He grew up on the ocean and loved the open sea
He must've felt alive out there
Alone and strong and wild and free
Even cold and tired, lost and looking for the ground
He should have figured sometimes
The best things in life are lost, then found
Always say the best is lost, then found
Whatever it is you're going through
The best things in life are coming around
The future's just a worry, the past is just a dream
This isn't my opinion, it's only what I've seen

He grew into a soidier and he fought in many wars
The wars at home and wars with psalms
The forgotten war before Vietnam
And I wonder what it felt like
When they handed him a gun
Wonder if he killed a father, wonder if he killed a son
He tried to be preacher, he sort of almost was
But he couldn't find his place in faith
He fought with teachers and fought with God
He never took it easy, he never settled down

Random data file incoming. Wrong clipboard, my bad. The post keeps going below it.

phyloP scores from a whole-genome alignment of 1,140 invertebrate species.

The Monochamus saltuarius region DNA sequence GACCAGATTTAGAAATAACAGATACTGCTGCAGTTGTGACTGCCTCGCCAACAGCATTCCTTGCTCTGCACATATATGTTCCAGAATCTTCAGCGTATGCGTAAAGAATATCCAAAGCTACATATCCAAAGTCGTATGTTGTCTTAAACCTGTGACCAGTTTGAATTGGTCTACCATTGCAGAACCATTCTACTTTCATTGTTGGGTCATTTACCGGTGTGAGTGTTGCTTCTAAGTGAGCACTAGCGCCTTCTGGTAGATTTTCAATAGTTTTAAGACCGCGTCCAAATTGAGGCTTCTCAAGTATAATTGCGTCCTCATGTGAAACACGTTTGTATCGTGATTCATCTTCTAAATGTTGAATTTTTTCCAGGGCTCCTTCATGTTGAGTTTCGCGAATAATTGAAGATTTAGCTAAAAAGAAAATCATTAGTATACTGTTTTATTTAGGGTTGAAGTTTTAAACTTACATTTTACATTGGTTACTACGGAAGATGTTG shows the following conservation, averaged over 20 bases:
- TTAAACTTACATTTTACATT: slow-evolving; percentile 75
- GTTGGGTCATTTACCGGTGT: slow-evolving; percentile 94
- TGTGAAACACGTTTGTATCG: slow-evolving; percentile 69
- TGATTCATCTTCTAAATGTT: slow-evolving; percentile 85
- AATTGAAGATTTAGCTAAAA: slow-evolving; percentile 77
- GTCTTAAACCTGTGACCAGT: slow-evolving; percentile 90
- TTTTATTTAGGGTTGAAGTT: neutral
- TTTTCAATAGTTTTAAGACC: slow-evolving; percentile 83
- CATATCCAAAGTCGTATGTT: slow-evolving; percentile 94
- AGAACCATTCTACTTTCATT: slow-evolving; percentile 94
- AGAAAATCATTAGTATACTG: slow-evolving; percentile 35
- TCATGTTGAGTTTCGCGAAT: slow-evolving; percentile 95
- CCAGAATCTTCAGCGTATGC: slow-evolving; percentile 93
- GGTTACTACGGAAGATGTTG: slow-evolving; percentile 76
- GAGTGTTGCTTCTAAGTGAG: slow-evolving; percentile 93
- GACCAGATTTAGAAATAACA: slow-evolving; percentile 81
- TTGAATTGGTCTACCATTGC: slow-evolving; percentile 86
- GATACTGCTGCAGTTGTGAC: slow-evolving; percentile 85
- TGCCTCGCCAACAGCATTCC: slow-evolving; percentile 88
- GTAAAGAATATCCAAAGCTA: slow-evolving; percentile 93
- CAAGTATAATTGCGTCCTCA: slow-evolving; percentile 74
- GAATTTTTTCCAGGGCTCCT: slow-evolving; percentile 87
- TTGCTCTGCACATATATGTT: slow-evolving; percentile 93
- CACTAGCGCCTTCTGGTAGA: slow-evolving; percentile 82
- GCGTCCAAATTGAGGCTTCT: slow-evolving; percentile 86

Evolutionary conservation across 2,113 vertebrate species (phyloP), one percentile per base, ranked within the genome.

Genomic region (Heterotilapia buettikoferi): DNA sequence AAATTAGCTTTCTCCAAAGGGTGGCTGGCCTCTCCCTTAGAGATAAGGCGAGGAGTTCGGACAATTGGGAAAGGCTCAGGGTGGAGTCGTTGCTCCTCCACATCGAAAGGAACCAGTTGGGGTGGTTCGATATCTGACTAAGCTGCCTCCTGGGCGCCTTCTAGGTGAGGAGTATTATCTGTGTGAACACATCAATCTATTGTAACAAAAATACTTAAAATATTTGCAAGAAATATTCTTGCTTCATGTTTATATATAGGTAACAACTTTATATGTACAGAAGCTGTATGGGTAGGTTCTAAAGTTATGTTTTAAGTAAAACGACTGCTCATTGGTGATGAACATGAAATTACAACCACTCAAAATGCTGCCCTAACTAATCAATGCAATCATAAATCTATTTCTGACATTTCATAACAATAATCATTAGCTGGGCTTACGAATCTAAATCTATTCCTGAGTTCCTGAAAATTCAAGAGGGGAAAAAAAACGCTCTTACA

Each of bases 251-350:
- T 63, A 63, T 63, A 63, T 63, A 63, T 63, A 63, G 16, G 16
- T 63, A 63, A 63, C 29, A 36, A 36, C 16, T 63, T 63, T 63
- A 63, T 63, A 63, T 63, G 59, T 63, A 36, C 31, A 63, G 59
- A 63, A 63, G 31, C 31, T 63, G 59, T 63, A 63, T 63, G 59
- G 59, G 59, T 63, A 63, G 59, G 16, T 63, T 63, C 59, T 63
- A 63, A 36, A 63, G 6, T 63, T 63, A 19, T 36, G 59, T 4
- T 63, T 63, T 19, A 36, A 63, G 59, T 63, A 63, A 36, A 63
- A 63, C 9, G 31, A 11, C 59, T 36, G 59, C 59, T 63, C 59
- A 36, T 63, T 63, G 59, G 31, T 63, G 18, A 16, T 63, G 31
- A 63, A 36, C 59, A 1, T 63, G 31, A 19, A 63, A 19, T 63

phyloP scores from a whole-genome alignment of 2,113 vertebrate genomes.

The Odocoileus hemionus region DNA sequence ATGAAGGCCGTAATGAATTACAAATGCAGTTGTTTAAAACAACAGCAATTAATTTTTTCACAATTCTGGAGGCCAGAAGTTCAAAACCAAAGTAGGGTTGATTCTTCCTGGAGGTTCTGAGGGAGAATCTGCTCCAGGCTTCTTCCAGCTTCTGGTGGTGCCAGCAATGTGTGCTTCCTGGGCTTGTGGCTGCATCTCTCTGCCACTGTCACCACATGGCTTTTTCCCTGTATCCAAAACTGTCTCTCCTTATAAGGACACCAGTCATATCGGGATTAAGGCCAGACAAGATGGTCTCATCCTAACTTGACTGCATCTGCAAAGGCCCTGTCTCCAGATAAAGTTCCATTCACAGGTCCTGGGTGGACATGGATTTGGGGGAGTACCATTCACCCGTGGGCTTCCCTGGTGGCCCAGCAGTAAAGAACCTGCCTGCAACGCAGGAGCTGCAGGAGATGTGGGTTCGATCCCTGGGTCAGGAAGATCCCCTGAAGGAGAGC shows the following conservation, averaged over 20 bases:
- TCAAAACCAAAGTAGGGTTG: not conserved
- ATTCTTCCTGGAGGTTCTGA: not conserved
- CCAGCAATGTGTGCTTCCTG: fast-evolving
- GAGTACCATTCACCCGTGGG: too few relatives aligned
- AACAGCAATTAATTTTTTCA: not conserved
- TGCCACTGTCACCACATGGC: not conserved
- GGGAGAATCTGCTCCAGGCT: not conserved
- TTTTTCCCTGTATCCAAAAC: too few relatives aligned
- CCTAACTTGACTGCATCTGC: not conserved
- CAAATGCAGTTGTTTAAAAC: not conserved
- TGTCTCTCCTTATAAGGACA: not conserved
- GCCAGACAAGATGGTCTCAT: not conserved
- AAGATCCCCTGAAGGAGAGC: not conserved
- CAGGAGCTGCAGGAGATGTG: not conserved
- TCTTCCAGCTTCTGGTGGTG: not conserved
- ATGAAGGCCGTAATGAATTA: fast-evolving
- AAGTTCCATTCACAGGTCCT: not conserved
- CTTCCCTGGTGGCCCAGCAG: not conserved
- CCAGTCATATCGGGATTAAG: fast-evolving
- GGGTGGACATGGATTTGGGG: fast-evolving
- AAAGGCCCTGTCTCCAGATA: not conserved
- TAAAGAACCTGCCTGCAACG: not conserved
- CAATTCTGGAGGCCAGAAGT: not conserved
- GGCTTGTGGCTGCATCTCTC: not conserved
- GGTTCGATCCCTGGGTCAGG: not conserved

He never realized sometimes
The best things in life are lost, then found

Always say the best is lost, then found
Whatever it is you're going through
The best things in life are coming around
The future's just a worry, the past is just a dream
This isn't my opinion, it's only what I've seen

The plain truth is my father died in jail
I wonder what that room was like
I wonder how his busted body felt
But I'll never get to know those things
Unless I get that far down
I guess that's why they say sometimes
The best things in life are lost, then found

Always say the best is lost, then found
Whatever it is you're going through
The best things in life are coming around
The future's just a worry, the past is just a dream
This isn't my opinion, it's only what I've seen



We are made of words. When we see them in new ways, we see ourselves in new ways too.

I've been thinking about the word 'release'. It's not about losing anything. It's about making a new agreement. The only thing that you really need to let go of when you release something, or someone, is whatever agreement you have. Then you make a new agreement. You re-lease. 

It's not just one of those incidental things, the etymology seems entangled enough. 

I love it when things like this occur to me. 

I am releasing my ideas about release.